Buddhism

Buddhism’s response to the “social dilemma”

Social media users grapple with the idea of ​​multiple realities through The social dilemma, Netflix’s documentary on how algorithms manipulate our interaction with the virtual world. Former Google design ethicist Tristan Harris said in the last few minutes: “If we don’t agree on what truth is or whether there is such a thing as truth, we are toasted… ”. This should thrill metaphysicians. If we wait for a solution to this dilemma, we might be here for a while.

Plato began his investigation in 375 BC with the allegory of the cave in The Republic. People bound by chains face a wall onto which shadows are cast by objects in front of a fire behind them. They believe the shadows are reality.

The entirety of Indian philosophy and Western metaphysics is made up of such theories.

The Kena Upanishad calls Truth “that which cannot be expressed by the word but that by which the word is expressed”. The Brihadaranyaka Upanishad proposes elimination as an investigation: Neti neti, ‘not this, not this’. Elsewhere it is Maya, the illusion, a dream. The six theistic schools – Samkhya, Yoga, Nyaya, Vaiseshika, Purva, and Uttara Mimamsa – come up with their own theories of origin. The non-theistic schools — Buddhism, Jainism, Charvaka, and Ajivika — have developed entire systems that contribute to what we use today as rational analysis and logic. Aristotle thought of reality as what is what it is and what is not what it is not. Sophists thought it was relative. Correspondence theory has suggested that it should match the facts. The theory of coherence finds a place for it in a system of other beliefs. Semantic theory has examined him through the inherent logic of words – what Buddhists call “labeling,” which is part of his “Dependent Ascension” philosophy, which includes the conditional nature of relative truth.

The only common ground on absolute reality is that it is unknowable and immutable. We are all shaken by this slight opening of the Foucauldian curtain.

One of my teachers, Asha Pillai-Balsara of the World Center for Creative Learning in Pune, a senior in the traditions of the Indian mind, recently subjected our cohort to a brainstorming exercise:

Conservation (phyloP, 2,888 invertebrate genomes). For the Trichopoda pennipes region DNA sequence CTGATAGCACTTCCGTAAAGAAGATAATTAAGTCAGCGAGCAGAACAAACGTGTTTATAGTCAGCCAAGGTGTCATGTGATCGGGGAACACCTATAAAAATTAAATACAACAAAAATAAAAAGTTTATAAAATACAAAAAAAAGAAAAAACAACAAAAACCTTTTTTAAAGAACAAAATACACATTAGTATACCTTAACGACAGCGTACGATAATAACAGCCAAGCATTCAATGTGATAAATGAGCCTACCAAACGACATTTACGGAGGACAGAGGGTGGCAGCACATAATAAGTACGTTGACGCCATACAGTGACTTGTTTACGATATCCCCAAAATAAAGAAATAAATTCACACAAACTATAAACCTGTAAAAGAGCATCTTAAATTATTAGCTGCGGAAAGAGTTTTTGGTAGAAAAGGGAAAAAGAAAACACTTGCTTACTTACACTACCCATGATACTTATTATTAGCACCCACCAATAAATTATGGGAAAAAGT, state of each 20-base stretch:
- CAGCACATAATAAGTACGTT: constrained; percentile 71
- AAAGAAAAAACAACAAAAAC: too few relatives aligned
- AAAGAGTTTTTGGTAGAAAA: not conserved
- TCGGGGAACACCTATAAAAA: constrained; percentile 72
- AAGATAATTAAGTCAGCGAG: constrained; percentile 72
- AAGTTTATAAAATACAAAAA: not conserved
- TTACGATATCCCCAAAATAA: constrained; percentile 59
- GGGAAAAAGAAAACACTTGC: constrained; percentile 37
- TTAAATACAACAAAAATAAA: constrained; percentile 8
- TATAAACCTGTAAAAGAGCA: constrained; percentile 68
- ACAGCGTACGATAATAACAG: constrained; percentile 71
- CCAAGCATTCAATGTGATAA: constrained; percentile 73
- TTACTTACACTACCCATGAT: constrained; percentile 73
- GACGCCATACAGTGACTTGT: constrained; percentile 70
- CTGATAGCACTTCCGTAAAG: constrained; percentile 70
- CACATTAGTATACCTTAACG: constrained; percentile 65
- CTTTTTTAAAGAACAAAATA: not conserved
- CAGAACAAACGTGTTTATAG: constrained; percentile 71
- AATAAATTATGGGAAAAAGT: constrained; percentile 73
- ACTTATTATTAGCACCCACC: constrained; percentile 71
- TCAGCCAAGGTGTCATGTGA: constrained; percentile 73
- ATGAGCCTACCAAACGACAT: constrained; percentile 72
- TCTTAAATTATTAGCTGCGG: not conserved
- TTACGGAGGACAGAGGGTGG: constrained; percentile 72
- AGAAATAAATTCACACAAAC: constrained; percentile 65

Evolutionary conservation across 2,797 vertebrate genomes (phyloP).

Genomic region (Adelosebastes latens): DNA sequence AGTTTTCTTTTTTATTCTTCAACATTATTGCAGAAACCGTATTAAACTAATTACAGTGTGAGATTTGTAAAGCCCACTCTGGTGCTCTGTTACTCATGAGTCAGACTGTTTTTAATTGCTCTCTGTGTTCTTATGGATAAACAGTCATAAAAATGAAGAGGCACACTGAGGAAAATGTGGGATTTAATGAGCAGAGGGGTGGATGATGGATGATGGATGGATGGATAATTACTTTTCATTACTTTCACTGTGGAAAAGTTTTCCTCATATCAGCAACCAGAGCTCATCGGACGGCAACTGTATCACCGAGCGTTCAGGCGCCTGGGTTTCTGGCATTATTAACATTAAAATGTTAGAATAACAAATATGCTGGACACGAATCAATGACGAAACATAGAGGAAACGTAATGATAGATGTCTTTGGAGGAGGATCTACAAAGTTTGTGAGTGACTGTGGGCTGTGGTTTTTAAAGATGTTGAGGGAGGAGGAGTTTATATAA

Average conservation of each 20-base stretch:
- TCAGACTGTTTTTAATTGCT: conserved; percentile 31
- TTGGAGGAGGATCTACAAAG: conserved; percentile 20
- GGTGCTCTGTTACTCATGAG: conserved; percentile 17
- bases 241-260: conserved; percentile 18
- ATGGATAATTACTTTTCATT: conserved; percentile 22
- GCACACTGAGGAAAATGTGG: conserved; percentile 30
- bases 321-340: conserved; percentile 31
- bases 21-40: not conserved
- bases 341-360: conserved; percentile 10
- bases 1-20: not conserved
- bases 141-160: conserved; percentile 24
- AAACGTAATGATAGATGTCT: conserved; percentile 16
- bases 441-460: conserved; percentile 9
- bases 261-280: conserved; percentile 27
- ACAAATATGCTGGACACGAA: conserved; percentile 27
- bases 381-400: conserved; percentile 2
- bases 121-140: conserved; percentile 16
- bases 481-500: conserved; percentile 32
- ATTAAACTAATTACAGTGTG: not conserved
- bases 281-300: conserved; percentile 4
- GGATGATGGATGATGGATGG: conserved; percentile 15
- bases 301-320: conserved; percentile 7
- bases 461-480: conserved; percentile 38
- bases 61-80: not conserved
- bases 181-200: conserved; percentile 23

“Are you in the room or is the room in you?” She asked us to think.

A seemingly obvious exercise. Of course I am in the room, do you think. Still, you can touch an object and have a cup of coffee to be sure.

How would you know though? When you dream, you think you are there too.

I know, you think, because I see it, I touch it, because it takes up space, because by consensus we agree that it is so, that it serves some purpose. So, we generally agree on the reality.

Yet you only know it as a series of images inside your head inverted through a lens in the occipital lobe. So how do you know it exists regardless of your observation? Yeah, I panicked like Bruce Willis realizing he’s seeing people dead at the end too.

It is an age-old investigation that even sheds light on our science. “Does a tree that falls on an island with no one to watch it still fall?” Is a thought experiment attributed to George Berkley in 1710. It has evolved in various forms. Sound only exists when a sound wave is received by a listening device, the American scientist noted in 1884. Without an auditor, the falling tree makes no noise. And see ?

In 1936, Niels Bohr, one of the founders of quantum mechanics, told a meeting in Copenhagen that the path of an electron could only be determined if one determined the meaning of “being”. This sparked a reflection on anti-realism, the idea that reality only exists if it is observed. Thomas Young’s Double Slit experiment, in which sunlight passes through two slits, observed interacting waves.

Going further, scientists have distinguished between the determinism of classical physics, which tells you where a photon will land, and the non-determinism of quantum mechanics, which can only offer you a few options. It gave us insight into the randomness of nature.

The awareness of such an essential illusion is at the heart of all philosophy. The ability to navigate independently is the crux of all psychology.

We treat those who do not perceive reality as we collectively agree to know it. And we challenge these definitions every day. The more we search, the more the field of investigation widens.

“It’s confusing because it’s both utopia and dystopia,” says Tristan Harris. This is why insight, in therapy as well as in meditation, can be very difficult. This leaves us wondering how we do it. Where is the meaning?

The schools of philosophy recommend a middle way, doing what you have to do.

“… Connoisseurs agree

In this, one should not have extreme opinions.

The mind will not be caught in

Either eternalism or nihilism.

The unfathomable limit of reality,

The average limit will be achieved.

– Sagarmatiparipraccha, verses 2.73 and 2.74 (translation 84000.co)

Much of the Bhagavad Gita is just that, urging Arjuna to know the truth and do what he must, regardless of the outcome.

The goal is not to seek the truth, but to look beyond the illusion, thus freeing us to act for the intended purpose. It’s living the present moment.

When we can’t even be sure what we perceive, what use are our extremist views? What are we earning? All it takes to come out of the illusion is awareness.


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